|The first excerpt represents the past or something you must release, and is drawn from Sesame and Lilies by John Ruskin:
the nightingale, but with more--only more various, applicable, and
governable; that a great architect does not build with less instinct
than the beaver or the bee, but with more--with an innate cunning of
proportion that embraces all beauty, and a divine ingenuity of skill
that improvises all construction. But be that as it may--be the
instinct less or more than that of inferior animals--like or unlike
theirs, still the human art is dependent on that first, and then
upon an amount of practice, of science,--and of imagination
disciplined by thought, which the true possessor of it knows to be
incommunicable, and the true critic of it, inexplicable, except
through long process of laborious' years. That journey of life's
|The second excerpt represents the present or the deciding factor of the moment, and is drawn from The American by Henry James:
and it made her stop a moment with her back to him.
"Think better of that. You are too young, too beautiful, too much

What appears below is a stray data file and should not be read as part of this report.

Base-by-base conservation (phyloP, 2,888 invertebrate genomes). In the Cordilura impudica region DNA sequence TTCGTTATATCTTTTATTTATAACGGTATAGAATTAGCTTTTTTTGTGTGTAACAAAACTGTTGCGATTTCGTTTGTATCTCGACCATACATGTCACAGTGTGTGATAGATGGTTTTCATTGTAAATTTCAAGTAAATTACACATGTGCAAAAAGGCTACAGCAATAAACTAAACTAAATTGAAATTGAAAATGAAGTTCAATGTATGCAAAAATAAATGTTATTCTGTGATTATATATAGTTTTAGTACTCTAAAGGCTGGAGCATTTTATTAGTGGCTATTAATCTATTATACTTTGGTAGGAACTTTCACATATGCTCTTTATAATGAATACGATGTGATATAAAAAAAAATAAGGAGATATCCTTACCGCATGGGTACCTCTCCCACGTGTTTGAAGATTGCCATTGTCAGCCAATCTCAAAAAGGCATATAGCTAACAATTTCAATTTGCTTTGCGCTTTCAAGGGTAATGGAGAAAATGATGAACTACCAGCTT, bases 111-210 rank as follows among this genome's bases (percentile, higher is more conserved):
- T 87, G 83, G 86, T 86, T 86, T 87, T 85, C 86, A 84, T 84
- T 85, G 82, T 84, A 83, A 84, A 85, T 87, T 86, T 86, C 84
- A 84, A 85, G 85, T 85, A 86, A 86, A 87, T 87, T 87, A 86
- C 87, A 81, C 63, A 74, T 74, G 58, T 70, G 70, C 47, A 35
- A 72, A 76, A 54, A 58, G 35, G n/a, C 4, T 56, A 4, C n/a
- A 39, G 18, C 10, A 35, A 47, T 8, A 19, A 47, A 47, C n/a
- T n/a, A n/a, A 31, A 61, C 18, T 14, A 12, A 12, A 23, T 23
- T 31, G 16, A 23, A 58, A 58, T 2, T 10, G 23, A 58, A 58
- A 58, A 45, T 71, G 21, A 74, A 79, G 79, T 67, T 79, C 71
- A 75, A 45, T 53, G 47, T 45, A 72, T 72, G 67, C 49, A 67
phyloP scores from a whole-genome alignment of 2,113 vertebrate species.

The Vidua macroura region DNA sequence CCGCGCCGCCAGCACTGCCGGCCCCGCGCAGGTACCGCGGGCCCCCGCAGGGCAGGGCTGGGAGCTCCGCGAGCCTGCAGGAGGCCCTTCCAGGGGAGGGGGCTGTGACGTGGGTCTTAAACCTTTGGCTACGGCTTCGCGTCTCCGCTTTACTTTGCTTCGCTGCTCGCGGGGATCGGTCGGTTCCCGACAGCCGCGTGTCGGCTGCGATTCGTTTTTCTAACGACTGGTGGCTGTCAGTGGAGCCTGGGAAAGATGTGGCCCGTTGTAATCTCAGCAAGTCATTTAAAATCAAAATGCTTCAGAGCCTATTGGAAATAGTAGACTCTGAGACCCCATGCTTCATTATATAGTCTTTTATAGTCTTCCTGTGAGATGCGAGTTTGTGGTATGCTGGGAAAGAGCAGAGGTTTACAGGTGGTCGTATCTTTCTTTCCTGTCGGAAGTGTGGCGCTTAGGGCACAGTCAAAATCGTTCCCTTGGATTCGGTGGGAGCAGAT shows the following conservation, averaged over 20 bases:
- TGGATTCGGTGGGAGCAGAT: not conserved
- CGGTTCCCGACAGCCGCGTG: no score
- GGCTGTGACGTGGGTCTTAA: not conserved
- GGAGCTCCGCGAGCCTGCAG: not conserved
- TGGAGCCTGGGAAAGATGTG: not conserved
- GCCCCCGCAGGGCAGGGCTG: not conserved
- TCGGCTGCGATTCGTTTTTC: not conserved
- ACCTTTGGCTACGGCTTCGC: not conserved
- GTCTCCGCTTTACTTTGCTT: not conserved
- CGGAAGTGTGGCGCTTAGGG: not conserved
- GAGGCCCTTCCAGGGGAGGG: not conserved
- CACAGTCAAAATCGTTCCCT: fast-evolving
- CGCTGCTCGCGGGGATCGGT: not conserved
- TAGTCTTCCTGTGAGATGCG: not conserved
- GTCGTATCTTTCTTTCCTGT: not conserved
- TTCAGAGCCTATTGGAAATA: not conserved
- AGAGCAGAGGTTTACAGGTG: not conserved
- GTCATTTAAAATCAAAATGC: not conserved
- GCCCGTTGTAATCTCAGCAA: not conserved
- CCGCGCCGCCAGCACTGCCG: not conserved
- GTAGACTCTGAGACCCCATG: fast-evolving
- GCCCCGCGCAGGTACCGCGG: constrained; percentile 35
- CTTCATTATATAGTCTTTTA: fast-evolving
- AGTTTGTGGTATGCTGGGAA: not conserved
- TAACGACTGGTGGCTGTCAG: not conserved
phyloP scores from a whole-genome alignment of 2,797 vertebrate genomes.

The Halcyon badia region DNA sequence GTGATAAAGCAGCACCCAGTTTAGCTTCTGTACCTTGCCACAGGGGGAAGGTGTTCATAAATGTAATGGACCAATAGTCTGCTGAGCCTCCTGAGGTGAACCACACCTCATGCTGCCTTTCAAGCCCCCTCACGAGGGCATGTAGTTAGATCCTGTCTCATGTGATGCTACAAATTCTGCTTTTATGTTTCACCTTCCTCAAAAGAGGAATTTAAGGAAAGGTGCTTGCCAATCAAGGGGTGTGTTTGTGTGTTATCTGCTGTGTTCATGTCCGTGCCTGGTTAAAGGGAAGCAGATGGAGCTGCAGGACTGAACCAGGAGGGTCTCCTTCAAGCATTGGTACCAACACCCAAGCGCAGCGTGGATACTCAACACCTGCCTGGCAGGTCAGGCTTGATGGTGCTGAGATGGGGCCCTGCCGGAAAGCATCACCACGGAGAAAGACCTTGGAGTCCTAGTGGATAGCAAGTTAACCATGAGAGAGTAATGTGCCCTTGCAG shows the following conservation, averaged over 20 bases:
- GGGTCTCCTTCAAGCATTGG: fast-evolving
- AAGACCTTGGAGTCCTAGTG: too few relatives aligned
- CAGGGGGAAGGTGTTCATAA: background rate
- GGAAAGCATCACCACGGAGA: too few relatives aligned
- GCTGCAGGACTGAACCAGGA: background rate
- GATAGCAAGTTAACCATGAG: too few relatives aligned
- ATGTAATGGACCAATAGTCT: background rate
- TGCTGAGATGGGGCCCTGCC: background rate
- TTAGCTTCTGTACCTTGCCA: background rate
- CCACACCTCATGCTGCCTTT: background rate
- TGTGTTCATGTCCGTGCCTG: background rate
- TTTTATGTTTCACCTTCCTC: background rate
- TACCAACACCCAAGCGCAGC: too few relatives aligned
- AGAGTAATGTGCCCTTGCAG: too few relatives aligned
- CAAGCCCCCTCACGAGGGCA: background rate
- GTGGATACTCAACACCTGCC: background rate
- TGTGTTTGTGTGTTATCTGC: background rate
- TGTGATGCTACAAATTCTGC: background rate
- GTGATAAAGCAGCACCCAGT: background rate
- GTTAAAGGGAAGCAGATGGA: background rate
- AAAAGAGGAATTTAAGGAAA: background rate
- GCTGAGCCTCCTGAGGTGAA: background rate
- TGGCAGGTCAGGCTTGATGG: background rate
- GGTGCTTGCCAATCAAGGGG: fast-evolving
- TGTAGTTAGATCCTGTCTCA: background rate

made to be happy and to make others happy. If you are afraid
of losing your freedom, I can assure you that this freedom here,
this life you now lead, is a dreary bondage to what I will offer you.
You shall do things that I don't think you have ever thought of.
I will take you anywhere in the wide world that you propose.
Are you unhappy? You give me a feeling that you are unhappy.
You have no right to be, or to be made so. Let me come in and put
an end to it."
Madame de Cintre stood there a moment longer, looking away from him.
|The third excerpt represents the future or something you must embrace, and is drawn from Faraday as a Discoverer by John Tyndall:
would be unable to do more than sit at a window and look out upon
the sea and sky.
In 1841, his state became more serious than it had ever been before.
A published letter to Mr. Richard Taylor, dated March 11, 1843,
contains an allusion to his previous condition. 'You are aware,'
he says, 'that considerations regarding health have prevented me
from working or reading on science for the last two years.' This,
at one period or another of their lives, seems to be the fate of
most great investigators. They do not know the limits of their
constitutional strength until they have transgressed them. It is,
perhaps, right that they should transgress them, in order to